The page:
WP: Joakim Soria (1-3); LP: Austin Brice (2-3); Save: Josh Hader (11); Home runs: Mil - Lorenzo Cain (10); Cin - none
A cleaner Box Score today
Craig Counsell said that it was tough to tell they were playing the same game by the same rules today as the last two games, and ain’t that the truth.
Today the Milwaukee Brewers (75-60) topped the Cincinnati Reds (57-77) 2-1 in 11 innings after the two teams had combined for 41 runs over the first two games of the series. With the win, Milwaukee claims a temporary tie with the Cards for the top Wild Card spot, pending the outcome of the St. Louis games against the Pirates tonight.
It might come as a surprise that pitching was the name of the game this afternoon. Reds starter Cody Reed hadn’t gone further than 3.1 innings in any game this season but worked into the fifth today. Wade Miley had Milwaukee’s only hit up until that point, but Mike Moustakas and Hernan Perez had singles leading off the inning. Miley couldn’t get a bunt down and struck out when he fouled one off with two strikes (yeah, that’s a thing), but an infield single by Lorenzo Cain loaded ‘em up for the red-hot Christian Yelich. Reed walked him on four pitches, which might have been a good idea, but it gave the Crew a 1-0 lead and ended Reed’s day.
After four hits through five innings, the Brewers then went 5.1 innings without another hit. They did draw a couple of walks, but never really threatened.
Meanwhile, Miley shut out Cincy on two hits into the seventh. With one down Phillip Ervin singled, and with two out Dilson Herrera doubled down the leftfield line. The throw to the plate on relay by Hernan Perez looked like an out, but the call was safe, and we know how replays go this season. That play tied the game up at 1.
Miley left in the eighth when Billy Hamilton had an opposite field double as a pinch hitter. Dan Jennings relieved and a Scott Schebler come-backer resulted in Hamilton’s retirement in a rundown, Schebler taking second. Jennings twisted his ankle on the play, and was replaced by Jordan Lyles. Jose Peraza lined a ball to the warning track in left that Ryan Braun hauled in to retire the side.
Corbin Burnes had a perfect ninth, and the Reds came within a whisker of winning in the bottom of the tenth. Mason Williams singled with two down against Joakim Soria, and Hamilton drilled one that looked headed down the rightfield line, but a leaping Jesus Aguilar snared it with a sno-cone, and the game went to the eleventh.
Austin Brice, fresh up from the minors, took over in the top of the 11th for the Reds, and his first pitch was lined to deep left by Cain. The ball skimmed off the top of the wall and out, and the Brewers had their first hit since the fifth and a 2-1 lead.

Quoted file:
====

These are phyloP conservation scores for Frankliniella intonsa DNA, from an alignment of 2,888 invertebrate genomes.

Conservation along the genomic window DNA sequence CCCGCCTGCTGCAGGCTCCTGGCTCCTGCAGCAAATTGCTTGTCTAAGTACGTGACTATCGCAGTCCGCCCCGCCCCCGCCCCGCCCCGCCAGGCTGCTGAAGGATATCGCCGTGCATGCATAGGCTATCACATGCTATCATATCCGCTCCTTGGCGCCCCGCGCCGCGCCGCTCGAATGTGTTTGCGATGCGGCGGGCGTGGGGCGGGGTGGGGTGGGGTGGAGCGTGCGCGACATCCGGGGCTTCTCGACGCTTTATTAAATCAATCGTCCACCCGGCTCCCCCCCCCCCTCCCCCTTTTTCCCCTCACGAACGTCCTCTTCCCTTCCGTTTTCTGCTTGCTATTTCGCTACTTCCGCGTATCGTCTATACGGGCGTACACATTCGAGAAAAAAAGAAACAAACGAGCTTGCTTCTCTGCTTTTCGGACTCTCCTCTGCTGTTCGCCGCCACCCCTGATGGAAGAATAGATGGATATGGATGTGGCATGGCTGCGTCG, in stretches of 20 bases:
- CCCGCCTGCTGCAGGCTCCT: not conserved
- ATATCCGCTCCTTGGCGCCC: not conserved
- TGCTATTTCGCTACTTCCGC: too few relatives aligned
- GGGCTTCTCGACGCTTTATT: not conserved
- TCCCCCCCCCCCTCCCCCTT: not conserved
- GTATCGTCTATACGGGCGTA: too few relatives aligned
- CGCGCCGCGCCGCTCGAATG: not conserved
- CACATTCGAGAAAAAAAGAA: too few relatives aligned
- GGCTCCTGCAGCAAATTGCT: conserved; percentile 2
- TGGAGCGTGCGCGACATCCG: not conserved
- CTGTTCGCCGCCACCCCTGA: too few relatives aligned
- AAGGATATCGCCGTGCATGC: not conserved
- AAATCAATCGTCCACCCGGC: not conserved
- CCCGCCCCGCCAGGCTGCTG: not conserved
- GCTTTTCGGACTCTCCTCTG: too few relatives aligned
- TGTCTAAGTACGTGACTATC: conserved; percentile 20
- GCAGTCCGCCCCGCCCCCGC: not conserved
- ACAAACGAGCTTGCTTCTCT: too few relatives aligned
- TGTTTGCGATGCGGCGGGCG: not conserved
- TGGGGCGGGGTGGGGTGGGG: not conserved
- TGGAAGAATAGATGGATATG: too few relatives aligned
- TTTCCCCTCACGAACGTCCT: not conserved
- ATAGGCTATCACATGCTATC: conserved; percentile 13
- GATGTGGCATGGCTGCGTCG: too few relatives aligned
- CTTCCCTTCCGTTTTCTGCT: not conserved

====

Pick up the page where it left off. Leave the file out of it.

Brice also left with an injury after an out, and Aguilar had a single and Jonathan Schoop was hit by a pitch, but Moose fouled out to third to end the inning.
Josh Hader had a chance for redemption after yesterday’s inglorious outing, entering in the bottom of the eleventh for a save chance. He is redeemed. A ten pitch, eight strike outing got Scooter Gennett, Peraza, and Joey Votto to end the game. Another series win, and finally a well pitched game.
Just enough hitting yesterday; just enough pitching today. It’s a nerve-racking approach, but maybe the Brewers are saving all of their easy wins for a World Championship run in the play-offs.
So it’s off to Washington for three with the Nationals, who every five games or so score about a gazillion runs. Let’s hope it doesn’t come this weekend. Jhoulys Chacin (13-5, 3.61) looks for the win for the Crew, and will face Tanner Roark (8-13, 3.95). Roark went eight shutout innings on three hits the last time he faced the Brewers in late July.
- The Brewers hit three solid balls off of Reds’ pitchers today. Literally off of the pitchers. Hard. I would have been gun-shy on the mound if I had been a Red today. Come to think of it, I’d be deathly afraid throwing any pitch to a major leaguer (or minor leaguer) at any time.
- Michael Lorenzen retired seven straight hitters from the fifth through the seventh, but hit into a double play in his only at bat. Of course, it took a replay to overturn a very poor call at first.
- Whew. The Brewer bullpen went 3.2 innings of shutout ball, allowing one hit and no walks, and only fanning one.
- The final two spots in the Brewers’ order struck out six times in eight appearances. Erik Kratz walked in his first at bat and then struck out three straight times, the last one on an 0-2 fastball right down the middle - looking. But hey! He must have called a really good game! Seriously - he did.
- Jesus Aguilar had an odd moment on the base paths in the top of the eighth. He walked with two down and with Ryan Braun at the plate, a pitch in the dirt got behind Reds’ catcher Curt Casali. Aguilar seemed to not pick up the ball, and when he did take off he kind of jogged into second. Casali’s throw was in time (on review) to end the inning.